Measuring Biodiversity Value- a ‘Net Gain’ for humanity

11 Jun 24

Biodiversity is key in enriching new developments in our towns and cities. With the adoption of NPF4 in February 2023, it is no surprise that the Scottish Government placed a greater emphasis on delivering biodiversity enhancement as part of its commitment to tackle the climate emergency.

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Biodiversity is vital for a healthy and functional planet. It provides us with the food we eat, the microorganisms that enrich our soil where we grow our crops, the pollinators who give us our supply of fruits and nuts.

Biodiversity is key in enriching new developments in our towns and cities. With the adoption of NPF4 in February 2023, it is no surprise that the Scottish Government placed a greater emphasis on delivering biodiversity enhancement as part of its commitment to tackle the climate emergency. There is an increased focus in NPF4 to support development that secures positive effects for biodiversity. Through Policy 3 (Biodiversity), NPF4 requires development to protect, preserve and enhance biodiversity, deliver positive effects from development and strengthen nature networks.

Unlike England, Scotland has not followed the model of imposing a legal requirement to deliver biodiversity net gain. Rather, NPF4 sets out a framework for the ‘enhancement’ of biodiversity rather than ‘net gain’, with the absence of a metric-based system in Scotland. In September 2023, the latest publication from the Scottish Government reviewed potential approaches to measuring biodiversity in Scotland but at the time of writing, there is still no mandated metric to measure biodiversity enhancement.

The merits of having a nationally mandated metric centre around ensuring consistency in measuring and delivering biodiversity. However, a nationally mandated approach restricts the discretion of Local Planning Authorities (LPAs) that oversee vastly different landscapes. For instance, should the almost entirely urban City of London (with 14% green space) be expected to achieve the same percentage of biodiversity delivery as leafy Oxfordshire (with 67% green space)? The Scottish method allows LPAs to develop bespoke approaches to biodiversity enhancement based on local priorities and needs. Similarly to England, the mitigation hierarchy remains paramount, though there are ongoing concerns about the capacity and skillsets of LPAs to administer the new regime effectively. The relative merits of each system are largely untested on a global scale; the success of each will be revealed through the outcomes achieved by developers and LPAs in the coming years.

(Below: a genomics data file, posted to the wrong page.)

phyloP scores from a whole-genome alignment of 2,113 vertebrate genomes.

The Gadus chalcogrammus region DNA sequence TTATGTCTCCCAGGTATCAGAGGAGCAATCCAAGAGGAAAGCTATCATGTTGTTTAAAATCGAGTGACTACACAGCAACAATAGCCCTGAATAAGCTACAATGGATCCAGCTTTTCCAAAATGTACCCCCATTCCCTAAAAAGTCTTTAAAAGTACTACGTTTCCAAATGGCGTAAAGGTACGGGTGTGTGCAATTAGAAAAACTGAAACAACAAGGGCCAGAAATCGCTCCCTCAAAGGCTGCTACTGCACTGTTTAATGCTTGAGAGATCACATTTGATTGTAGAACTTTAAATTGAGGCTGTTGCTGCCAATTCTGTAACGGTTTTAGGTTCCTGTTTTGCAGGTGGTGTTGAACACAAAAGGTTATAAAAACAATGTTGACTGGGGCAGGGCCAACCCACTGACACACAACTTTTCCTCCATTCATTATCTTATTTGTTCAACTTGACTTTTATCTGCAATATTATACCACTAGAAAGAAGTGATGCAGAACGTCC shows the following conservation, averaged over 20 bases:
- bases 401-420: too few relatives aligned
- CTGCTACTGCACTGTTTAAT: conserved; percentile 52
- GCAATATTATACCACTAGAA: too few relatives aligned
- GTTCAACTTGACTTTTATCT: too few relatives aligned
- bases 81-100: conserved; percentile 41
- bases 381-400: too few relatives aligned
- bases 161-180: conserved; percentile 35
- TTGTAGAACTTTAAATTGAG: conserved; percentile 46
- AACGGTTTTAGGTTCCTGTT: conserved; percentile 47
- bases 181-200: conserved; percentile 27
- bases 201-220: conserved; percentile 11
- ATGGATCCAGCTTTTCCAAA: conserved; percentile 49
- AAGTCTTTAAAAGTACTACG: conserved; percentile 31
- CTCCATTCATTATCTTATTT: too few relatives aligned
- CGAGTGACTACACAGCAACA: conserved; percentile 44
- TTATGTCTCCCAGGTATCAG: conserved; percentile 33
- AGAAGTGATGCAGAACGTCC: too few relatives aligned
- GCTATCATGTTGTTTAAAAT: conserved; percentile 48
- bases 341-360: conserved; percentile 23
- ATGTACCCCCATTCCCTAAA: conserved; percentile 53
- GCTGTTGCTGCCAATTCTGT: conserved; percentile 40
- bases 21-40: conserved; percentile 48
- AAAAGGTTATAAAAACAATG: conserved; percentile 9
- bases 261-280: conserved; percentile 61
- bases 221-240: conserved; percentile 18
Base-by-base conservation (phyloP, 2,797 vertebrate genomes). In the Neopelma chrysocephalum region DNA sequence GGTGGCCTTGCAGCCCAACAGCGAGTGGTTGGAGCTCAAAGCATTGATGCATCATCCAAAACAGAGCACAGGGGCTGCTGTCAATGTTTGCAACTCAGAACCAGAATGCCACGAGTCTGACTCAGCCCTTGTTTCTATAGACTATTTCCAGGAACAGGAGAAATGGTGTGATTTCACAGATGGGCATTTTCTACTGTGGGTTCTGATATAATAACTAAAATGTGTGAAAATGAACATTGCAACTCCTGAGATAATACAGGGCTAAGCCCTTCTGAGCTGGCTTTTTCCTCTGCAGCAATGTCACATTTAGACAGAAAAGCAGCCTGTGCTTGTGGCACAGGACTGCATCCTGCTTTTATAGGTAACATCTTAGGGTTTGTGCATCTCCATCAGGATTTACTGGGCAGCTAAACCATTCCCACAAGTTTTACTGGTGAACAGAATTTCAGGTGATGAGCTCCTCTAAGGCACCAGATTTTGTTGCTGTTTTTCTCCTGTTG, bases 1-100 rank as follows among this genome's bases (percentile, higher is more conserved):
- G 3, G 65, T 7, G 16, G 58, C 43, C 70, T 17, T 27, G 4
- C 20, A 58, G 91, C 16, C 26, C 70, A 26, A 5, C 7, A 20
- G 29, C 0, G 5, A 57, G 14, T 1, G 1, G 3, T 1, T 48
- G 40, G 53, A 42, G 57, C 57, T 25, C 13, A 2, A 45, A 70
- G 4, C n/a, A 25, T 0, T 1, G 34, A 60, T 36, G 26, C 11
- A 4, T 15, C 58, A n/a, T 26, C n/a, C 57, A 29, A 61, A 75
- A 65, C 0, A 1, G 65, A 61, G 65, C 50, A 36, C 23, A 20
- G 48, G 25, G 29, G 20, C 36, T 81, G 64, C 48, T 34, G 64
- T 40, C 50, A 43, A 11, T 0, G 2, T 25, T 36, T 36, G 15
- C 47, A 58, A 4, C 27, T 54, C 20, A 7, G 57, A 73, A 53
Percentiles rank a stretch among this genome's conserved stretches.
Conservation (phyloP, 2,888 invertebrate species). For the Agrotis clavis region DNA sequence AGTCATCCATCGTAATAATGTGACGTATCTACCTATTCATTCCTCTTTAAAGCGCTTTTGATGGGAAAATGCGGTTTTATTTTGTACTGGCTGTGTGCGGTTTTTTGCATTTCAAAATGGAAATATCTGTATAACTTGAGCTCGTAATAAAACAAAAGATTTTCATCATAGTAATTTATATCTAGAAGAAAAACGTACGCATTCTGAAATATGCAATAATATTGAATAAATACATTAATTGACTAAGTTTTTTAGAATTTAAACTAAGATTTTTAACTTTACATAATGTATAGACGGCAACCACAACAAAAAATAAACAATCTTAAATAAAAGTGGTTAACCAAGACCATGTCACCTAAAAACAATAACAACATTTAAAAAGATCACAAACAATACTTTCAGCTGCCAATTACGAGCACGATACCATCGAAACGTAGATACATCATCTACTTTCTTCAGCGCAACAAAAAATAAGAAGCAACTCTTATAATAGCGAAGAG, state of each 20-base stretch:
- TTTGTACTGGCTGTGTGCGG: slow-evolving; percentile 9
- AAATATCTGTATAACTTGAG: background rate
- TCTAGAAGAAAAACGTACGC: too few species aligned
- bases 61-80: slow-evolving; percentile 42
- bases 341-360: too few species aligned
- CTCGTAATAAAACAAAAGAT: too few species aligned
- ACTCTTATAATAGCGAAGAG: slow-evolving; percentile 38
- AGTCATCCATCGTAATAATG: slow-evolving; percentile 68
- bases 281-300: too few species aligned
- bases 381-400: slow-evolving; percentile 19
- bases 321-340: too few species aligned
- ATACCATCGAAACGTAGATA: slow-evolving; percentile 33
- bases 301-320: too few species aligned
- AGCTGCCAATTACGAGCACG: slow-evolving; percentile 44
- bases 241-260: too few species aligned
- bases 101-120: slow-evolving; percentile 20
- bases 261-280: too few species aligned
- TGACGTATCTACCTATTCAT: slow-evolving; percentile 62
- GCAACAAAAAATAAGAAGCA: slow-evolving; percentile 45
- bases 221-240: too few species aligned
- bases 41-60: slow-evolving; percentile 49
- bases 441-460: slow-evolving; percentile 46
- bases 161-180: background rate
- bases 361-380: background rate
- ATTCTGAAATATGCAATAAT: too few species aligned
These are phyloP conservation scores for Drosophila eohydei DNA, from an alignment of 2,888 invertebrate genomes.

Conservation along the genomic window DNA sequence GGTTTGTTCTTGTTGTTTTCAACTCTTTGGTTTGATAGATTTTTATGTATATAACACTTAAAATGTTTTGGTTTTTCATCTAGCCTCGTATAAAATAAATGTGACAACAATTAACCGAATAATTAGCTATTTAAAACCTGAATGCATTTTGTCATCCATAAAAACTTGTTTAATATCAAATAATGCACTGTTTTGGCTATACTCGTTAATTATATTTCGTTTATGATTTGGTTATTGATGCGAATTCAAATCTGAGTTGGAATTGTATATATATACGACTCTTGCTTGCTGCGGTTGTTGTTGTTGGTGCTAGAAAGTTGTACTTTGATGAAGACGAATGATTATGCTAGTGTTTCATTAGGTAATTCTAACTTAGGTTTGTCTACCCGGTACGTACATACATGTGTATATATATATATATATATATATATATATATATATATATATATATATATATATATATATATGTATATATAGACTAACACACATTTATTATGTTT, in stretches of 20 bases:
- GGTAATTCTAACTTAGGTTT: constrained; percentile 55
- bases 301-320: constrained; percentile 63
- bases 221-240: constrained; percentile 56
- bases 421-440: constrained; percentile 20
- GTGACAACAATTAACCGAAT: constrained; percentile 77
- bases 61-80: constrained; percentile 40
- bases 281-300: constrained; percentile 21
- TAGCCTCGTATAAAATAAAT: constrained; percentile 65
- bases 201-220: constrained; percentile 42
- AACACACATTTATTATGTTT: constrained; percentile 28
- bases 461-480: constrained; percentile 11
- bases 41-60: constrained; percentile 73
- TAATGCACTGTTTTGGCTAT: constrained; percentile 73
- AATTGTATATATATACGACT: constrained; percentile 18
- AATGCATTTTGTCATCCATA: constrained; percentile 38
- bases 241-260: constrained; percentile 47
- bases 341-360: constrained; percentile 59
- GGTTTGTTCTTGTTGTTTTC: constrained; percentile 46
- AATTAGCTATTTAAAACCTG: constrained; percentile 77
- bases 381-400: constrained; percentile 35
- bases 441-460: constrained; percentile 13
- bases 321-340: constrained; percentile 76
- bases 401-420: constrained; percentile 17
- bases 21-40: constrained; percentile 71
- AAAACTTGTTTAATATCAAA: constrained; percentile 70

Proposals are currently expected to demonstrate biodiversity enhancement based on Nature Scot Biodiversity Guidance (February 2024) and established ‘best practice’ which varies across the preferred approaches of the different Local Planning Authorities (LPAs), for example, one Scottish LPA who are requesting a demonstration of 10% net gain despite ‘net gain‘ not explicitly requested by NPF4.

Iceni can provide bespoke advice in collaboration with project ecologists to increase your chances of planning success, including:

  • Helping establish what is ‘best practice’ without formal Scottish Government metrics and different approaches between LPAs.
  • Meeting LPAs expectations for biodiversity enhancements in applications without detailed landscaping plans e.g. applications for planning permission in principle and strategic site promotions.
  • Understanding the value of ‘naturalised’ urban brownfield sites left abandoned and anticipating the level of enhancement expected.
  • Advising on site selection when considering a site’s biodiversity value upfront.
Helen Turnbull Senior Planner,Planning